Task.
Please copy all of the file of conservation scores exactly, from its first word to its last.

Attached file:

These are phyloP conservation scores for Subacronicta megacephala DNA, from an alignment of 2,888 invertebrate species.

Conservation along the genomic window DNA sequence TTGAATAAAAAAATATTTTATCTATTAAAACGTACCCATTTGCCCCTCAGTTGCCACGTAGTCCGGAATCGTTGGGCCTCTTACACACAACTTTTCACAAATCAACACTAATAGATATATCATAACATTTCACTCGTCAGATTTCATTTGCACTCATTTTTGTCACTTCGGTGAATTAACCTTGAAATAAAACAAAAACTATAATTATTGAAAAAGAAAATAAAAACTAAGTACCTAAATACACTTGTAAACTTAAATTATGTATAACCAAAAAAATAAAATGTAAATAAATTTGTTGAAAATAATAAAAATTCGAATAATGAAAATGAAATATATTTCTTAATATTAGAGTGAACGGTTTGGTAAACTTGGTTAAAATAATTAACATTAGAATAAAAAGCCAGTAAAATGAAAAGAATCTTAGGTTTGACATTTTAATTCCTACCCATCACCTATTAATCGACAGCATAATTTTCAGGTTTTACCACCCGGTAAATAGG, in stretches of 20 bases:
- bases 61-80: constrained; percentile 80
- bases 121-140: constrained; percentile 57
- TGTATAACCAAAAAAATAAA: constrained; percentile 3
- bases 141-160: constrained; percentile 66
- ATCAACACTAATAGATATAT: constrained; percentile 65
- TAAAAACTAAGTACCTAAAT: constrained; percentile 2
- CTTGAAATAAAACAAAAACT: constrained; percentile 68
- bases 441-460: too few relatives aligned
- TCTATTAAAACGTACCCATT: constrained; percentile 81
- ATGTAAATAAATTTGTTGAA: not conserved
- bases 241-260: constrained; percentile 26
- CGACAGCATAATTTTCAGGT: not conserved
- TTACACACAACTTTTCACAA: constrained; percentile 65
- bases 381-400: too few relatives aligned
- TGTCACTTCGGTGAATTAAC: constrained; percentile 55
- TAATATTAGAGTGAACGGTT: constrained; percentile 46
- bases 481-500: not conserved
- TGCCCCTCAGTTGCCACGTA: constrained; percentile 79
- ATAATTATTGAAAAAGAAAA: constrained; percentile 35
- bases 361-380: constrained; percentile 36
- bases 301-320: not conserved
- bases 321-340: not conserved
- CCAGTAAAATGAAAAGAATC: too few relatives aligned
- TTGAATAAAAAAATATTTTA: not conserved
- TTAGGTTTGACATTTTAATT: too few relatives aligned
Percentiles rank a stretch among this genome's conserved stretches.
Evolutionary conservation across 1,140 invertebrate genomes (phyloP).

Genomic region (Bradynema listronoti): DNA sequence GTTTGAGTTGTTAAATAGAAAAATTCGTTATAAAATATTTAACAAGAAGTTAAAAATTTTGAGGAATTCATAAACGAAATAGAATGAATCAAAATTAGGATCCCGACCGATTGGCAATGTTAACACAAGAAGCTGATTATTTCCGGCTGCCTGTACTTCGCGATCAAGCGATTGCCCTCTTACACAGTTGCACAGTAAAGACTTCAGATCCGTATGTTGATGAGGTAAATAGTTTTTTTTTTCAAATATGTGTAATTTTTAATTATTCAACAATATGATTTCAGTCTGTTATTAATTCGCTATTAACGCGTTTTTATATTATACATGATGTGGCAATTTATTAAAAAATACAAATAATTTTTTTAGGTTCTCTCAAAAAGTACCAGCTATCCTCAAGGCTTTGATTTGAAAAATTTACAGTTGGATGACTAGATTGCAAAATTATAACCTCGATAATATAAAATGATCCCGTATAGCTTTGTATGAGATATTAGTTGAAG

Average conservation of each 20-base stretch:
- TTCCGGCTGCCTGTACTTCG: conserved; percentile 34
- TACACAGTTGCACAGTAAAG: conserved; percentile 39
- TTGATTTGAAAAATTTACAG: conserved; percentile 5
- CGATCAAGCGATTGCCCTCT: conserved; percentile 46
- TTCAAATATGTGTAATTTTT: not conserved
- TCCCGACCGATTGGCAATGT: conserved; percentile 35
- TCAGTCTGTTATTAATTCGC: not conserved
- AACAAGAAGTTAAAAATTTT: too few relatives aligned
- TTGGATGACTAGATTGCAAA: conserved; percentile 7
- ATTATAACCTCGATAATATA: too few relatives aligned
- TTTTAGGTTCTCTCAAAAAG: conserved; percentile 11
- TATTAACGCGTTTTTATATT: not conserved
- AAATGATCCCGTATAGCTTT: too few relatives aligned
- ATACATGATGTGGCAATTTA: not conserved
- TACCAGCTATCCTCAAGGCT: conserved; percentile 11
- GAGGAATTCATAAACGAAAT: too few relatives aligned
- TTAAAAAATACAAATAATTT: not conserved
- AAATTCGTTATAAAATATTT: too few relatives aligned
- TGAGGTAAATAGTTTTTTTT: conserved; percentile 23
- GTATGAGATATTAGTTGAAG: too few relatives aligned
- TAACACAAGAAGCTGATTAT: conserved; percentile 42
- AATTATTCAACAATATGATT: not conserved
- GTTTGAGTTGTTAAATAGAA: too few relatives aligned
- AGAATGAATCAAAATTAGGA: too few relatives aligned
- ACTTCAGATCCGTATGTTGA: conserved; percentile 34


These are phyloP conservation scores for Subacronicta megacephala DNA, from an alignment of 2,888 invertebrate species.

Conservation along the genomic window DNA sequence TTGAATAAAAAAATATTTTATCTATTAAAACGTACCCATTTGCCCCTCAGTTGCCACGTAGTCCGGAATCGTTGGGCCTCTTACACACAACTTTTCACAAATCAACACTAATAGATATATCATAACATTTCACTCGTCAGATTTCATTTGCACTCATTTTTGTCACTTCGGTGAATTAACCTTGAAATAAAACAAAAACTATAATTATTGAAAAAGAAAATAAAAACTAAGTACCTAAATACACTTGTAAACTTAAATTATGTATAACCAAAAAAATAAAATGTAAATAAATTTGTTGAAAATAATAAAAATTCGAATAATGAAAATGAAATATATTTCTTAATATTAGAGTGAACGGTTTGGTAAACTTGGTTAAAATAATTAACATTAGAATAAAAAGCCAGTAAAATGAAAAGAATCTTAGGTTTGACATTTTAATTCCTACCCATCACCTATTAATCGACAGCATAATTTTCAGGTTTTACCACCCGGTAAATAGG, in stretches of 20 bases:
- bases 61-80: constrained; percentile 80
- bases 121-140: constrained; percentile 57
- TGTATAACCAAAAAAATAAA: constrained; percentile 3
- bases 141-160: constrained; percentile 66
- ATCAACACTAATAGATATAT: constrained; percentile 65
- TAAAAACTAAGTACCTAAAT: constrained; percentile 2
- CTTGAAATAAAACAAAAACT: constrained; percentile 68
- bases 441-460: too few relatives aligned
- TCTATTAAAACGTACCCATT: constrained; percentile 81
- ATGTAAATAAATTTGTTGAA: not conserved
- bases 241-260: constrained; percentile 26
- CGACAGCATAATTTTCAGGT: not conserved
- TTACACACAACTTTTCACAA: constrained; percentile 65
- bases 381-400: too few relatives aligned
- TGTCACTTCGGTGAATTAAC: constrained; percentile 55
- TAATATTAGAGTGAACGGTT: constrained; percentile 46
- bases 481-500: not conserved
- TGCCCCTCAGTTGCCACGTA: constrained; percentile 79
- ATAATTATTGAAAAAGAAAA: constrained; percentile 35
- bases 361-380: constrained; percentile 36
- bases 301-320: not conserved
- bases 321-340: not conserved
- CCAGTAAAATGAAAAGAATC: too few relatives aligned
- TTGAATAAAAAAATATTTTA: not conserved
- TTAGGTTTGACATTTTAATT: too few relatives aligned
Percentiles rank a stretch among this genome's conserved stretches.
Evolutionary conservation across 1,140 invertebrate genomes (phyloP).

Genomic region (Bradynema listronoti): DNA sequence GTTTGAGTTGTTAAATAGAAAAATTCGTTATAAAATATTTAACAAGAAGTTAAAAATTTTGAGGAATTCATAAACGAAATAGAATGAATCAAAATTAGGATCCCGACCGATTGGCAATGTTAACACAAGAAGCTGATTATTTCCGGCTGCCTGTACTTCGCGATCAAGCGATTGCCCTCTTACACAGTTGCACAGTAAAGACTTCAGATCCGTATGTTGATGAGGTAAATAGTTTTTTTTTTCAAATATGTGTAATTTTTAATTATTCAACAATATGATTTCAGTCTGTTATTAATTCGCTATTAACGCGTTTTTATATTATACATGATGTGGCAATTTATTAAAAAATACAAATAATTTTTTTAGGTTCTCTCAAAAAGTACCAGCTATCCTCAAGGCTTTGATTTGAAAAATTTACAGTTGGATGACTAGATTGCAAAATTATAACCTCGATAATATAAAATGATCCCGTATAGCTTTGTATGAGATATTAGTTGAAG

Average conservation of each 20-base stretch:
- TTCCGGCTGCCTGTACTTCG: conserved; percentile 34
- TACACAGTTGCACAGTAAAG: conserved; percentile 39
- TTGATTTGAAAAATTTACAG: conserved; percentile 5
- CGATCAAGCGATTGCCCTCT: conserved; percentile 46
- TTCAAATATGTGTAATTTTT: not conserved
- TCCCGACCGATTGGCAATGT: conserved; percentile 35
- TCAGTCTGTTATTAATTCGC: not conserved
- AACAAGAAGTTAAAAATTTT: too few relatives aligned
- TTGGATGACTAGATTGCAAA: conserved; percentile 7
- ATTATAACCTCGATAATATA: too few relatives aligned
- TTTTAGGTTCTCTCAAAAAG: conserved; percentile 11
- TATTAACGCGTTTTTATATT: not conserved
- AAATGATCCCGTATAGCTTT: too few relatives aligned
- ATACATGATGTGGCAATTTA: not conserved
- TACCAGCTATCCTCAAGGCT: conserved; percentile 11
- GAGGAATTCATAAACGAAAT: too few relatives aligned
- TTAAAAAATACAAATAATTT: not conserved
- AAATTCGTTATAAAATATTT: too few relatives aligned
- TGAGGTAAATAGTTTTTTTT: conserved; percentile 23
- GTATGAGATATTAGTTGAAG: too few relatives aligned
- TAACACAAGAAGCTGATTAT: conserved; percentile 42
- AATTATTCAACAATATGATT: not conserved
- GTTTGAGTTGTTAAATAGAA: too few relatives aligned
- AGAATGAATCAAAATTAGGA: too few relatives aligned
- ACTTCAGATCCGTATGTTGA: conserved; percentile 34